2-3-1-3 Test extended memory address lines.
2-3-2-1 Jump to UserPatch1.
2-3-2-3 Configure advanced cache registers.
2-3-3-1 Enable external and CPU caches.
2-3-3-3 Display external cache size.
2-3-4-1 Display shadow message.
2-3-4-3 Display non-disposable segments.
2-4-1-1 Display error messages.
2-4-1-3 Check for configuration errors.
2-4-2-1 Test real-time clock.
2-4-2-3 Check for keyboard errors
2-4-4-1 Set up hardware interrupts vectors.
2-4-4-3 Test coprocessor if present.
3-1-1-1 Disable onboard I/O ports.
3-1-1-3 Detect and install external RS232 ports.
3-1-2-1 Detect and install external parallel ports.
3-1-2-3 Re-initialize onboard I/O ports.
3-1-3-1 Initialize BIOS Data Area.
3-1-3-3 Initialize Extended BIOS Data Area.
3-1-4-1 Initialize floppy controller.
3-2-1-1 Initialize hard-disk controller.
3-2-1-2 Initialize local-bus hard-disk controller.
3-2-1-3 Jump to UserPatch2.
3-2-2-1 Disable A20 address line.
3-2-2-3 Clear huge ES segment register.
3-2-3-1 Search for option ROMs.
3-2-3-3 Shadow option ROMs.
3-2-4-1 Set up Power Management.
3-2-4-3 Enable hardware interrupts.
3-3-1-1 Set time of day.
3-3-1-3 Check key lock.
3-3-3-1 Erase F2 prompt.
3-3-3-3 Scan for F2 key stroke.
3-3-4-1 Enter SETUP.
3-3-4-3 Clear in-POST flag.
3-4-1-1 Check for errors
3-4-1-3 POST done--prepare to boot operating system.
3-4-2-1 One beep.
3-4-2-3 Check password (optional).
3-4-3-1 Clear global descriptor table.
3-4-4-1 Clear parity checkers.
3-4-4-3 Clear screen (optional).
3-4-4-4 Check virus and backup reminders.
4-1-1-1 Try to boot with INT 19.
4-2-1-1 Interrupt handler error.
4-2-1-3 Unknown interrupt error.
4-2-2-1 Pending interrupt error.
4-2-2-3 Initialize option ROM error.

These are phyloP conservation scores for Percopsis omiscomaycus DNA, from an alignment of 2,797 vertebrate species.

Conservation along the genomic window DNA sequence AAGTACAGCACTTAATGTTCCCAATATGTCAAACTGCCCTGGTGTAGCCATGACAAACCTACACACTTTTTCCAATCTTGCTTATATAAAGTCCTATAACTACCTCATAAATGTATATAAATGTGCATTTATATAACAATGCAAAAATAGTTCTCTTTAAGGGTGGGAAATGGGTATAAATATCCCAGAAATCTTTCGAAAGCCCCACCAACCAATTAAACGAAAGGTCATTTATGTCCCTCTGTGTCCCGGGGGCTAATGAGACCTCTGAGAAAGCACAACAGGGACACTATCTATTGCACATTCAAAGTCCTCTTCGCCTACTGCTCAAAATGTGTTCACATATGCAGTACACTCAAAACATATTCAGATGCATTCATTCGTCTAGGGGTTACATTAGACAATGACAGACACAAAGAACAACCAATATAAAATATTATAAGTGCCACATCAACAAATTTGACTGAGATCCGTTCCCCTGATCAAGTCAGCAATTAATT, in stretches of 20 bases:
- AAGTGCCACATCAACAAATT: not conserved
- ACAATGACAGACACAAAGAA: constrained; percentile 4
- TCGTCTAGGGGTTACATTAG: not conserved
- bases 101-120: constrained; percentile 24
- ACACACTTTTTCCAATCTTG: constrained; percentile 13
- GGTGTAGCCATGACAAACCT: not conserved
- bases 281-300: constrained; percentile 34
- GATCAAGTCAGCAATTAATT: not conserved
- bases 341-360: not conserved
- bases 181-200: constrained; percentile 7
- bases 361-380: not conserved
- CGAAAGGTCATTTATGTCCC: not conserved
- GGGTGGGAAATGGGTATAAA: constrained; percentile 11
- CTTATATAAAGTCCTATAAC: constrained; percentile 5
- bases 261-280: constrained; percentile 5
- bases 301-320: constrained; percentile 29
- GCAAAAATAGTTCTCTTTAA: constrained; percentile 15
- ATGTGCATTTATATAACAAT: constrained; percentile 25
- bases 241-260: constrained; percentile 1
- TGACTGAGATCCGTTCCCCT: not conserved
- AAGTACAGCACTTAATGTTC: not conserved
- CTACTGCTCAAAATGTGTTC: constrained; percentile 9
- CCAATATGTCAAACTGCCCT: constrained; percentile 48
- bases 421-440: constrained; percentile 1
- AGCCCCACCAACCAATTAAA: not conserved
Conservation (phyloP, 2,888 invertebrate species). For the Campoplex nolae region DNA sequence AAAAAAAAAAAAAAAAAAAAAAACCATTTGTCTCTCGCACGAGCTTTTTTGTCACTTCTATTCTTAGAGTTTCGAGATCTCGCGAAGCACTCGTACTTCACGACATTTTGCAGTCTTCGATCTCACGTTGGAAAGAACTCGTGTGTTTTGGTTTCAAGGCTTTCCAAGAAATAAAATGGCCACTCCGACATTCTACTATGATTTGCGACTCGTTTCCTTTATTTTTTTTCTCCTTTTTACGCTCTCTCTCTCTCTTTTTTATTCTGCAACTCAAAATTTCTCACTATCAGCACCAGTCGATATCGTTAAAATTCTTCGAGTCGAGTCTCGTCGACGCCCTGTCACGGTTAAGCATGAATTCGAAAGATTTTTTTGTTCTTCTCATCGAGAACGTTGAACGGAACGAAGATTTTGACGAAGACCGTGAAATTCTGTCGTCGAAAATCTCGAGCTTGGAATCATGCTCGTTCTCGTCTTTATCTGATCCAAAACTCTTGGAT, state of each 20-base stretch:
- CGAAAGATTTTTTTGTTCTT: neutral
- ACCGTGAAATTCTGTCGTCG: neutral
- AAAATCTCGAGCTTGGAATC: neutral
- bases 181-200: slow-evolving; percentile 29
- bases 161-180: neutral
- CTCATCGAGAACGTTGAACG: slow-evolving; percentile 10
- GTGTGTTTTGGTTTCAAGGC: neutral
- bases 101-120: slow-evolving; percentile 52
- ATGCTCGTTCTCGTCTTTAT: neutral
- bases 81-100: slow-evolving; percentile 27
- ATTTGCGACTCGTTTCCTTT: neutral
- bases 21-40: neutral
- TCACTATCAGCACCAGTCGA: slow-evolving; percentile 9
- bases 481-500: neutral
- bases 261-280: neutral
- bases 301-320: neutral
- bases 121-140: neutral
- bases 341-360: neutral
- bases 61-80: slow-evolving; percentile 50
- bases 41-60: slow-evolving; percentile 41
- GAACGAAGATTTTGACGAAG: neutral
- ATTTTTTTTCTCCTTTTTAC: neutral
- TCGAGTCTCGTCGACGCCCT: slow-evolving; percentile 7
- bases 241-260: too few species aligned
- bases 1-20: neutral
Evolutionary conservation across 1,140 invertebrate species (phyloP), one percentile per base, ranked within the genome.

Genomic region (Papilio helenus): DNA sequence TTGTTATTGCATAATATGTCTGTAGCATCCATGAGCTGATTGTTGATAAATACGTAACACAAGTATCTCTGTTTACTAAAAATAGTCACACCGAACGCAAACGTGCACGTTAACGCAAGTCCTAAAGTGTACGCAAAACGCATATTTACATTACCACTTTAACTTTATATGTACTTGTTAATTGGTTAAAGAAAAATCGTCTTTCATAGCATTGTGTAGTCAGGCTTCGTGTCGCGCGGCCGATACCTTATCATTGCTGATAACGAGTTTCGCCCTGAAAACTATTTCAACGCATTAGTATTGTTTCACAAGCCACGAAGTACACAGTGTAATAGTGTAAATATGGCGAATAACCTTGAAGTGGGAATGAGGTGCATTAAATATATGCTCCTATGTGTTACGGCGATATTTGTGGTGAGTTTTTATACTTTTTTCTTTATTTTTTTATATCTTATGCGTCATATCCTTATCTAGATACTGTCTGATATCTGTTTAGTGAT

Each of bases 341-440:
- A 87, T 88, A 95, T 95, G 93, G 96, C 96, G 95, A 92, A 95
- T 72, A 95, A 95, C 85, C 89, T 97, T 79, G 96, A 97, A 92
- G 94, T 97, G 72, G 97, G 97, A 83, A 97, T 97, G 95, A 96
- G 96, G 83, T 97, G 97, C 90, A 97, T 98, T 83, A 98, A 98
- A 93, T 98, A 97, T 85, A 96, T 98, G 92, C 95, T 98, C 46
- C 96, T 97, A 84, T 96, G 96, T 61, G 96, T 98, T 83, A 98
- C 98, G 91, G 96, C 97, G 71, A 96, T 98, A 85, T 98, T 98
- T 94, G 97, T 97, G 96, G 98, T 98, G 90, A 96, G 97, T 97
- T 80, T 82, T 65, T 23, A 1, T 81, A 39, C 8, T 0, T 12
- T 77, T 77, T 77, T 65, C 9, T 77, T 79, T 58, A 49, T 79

4-2-3-1 Shutdown error.
4-2-3-3 Extended Block Move.
4-2-4-1 Shutdown 10 error.
4-3-1-3 Initialize the chipset.
4-3-1-4 Initialize refresh counter.
4-3-2-1 Check for Forced Flash.
4-3-2-2 Check HW status of ROM.
4-3-2-3 BIOS ROM is OK.
4-3-2-4 Do a complete RAM test.
4-3-3-1 Do OEM initialization.
4-3-3-2 Initialize interrupt controller.
4-3-3-3 Read in bootstrap code.
4-3-3-4 Initialize all vectors.
4-3-4-1 Boot the Flash program.
4-3-4-2 Initialize the boot device.
4-3-4-3 Boot code was read OK.



How to calibrate Olivetti PR2/PR2E Passbook Printer

How to calibrate Olivetti PR2/PR2E Passbook Printer




Olivetti passbook printers are widely used printer in post offices. Sometimes we find problem with printer when it stops printing. In that case, calibrating the printer can solve your problem.

Follow the steps to calibrate Olivetti PR2/PR2E passbook printer:

1. Switch off the printer.

2. Open the top cover of the printer and keep Head of printer at extreme left side.

3. Press all three buttons ("Station 1", "Local" and "Station 2") and then switch on the printer. Printer will give a beep sound.

4. Now close the top cover of the printer and press "Station 1" two times. The print Head will start moving and roller will start rolling.

5. Now press "Station 2" once and then add a paper to the printer and again press"Station 2".

6. Printer should take paper inside and all LEDs should blink within 5-10 seconds.

7. If not, then keep pressing "Station 2" until all LEDs glow.

8. Now switch off the printer and take test print. To take test print, press "Station 2"and power on the printer.

9. If printer gives you the proper test page then congratulations, your printer has been troubleshooted.

Note: Calibrating a printer is not an easy task and you may do these steps three-four times to calibrate the printer properly


Friday, June 22, 2012

How To Restore NTLDR and Ntdetect.com From the Windows XP CD


How To Restore NTLDR and Ntdetect.com From the Windows XP CD

The NTLDR and Ntdetect.com files are important system files that are used by your computer to start the Windows XP operating system. These files can become damaged, corrupted or deleted for a number of reasons and are usually brought to your attention by the "NTLDR is Missing" error message.
Follow these easy steps to restore the damaged/corrupted or missing NTLDR and Ntdetect.com files from the Windows XP CD using the Recovery Console.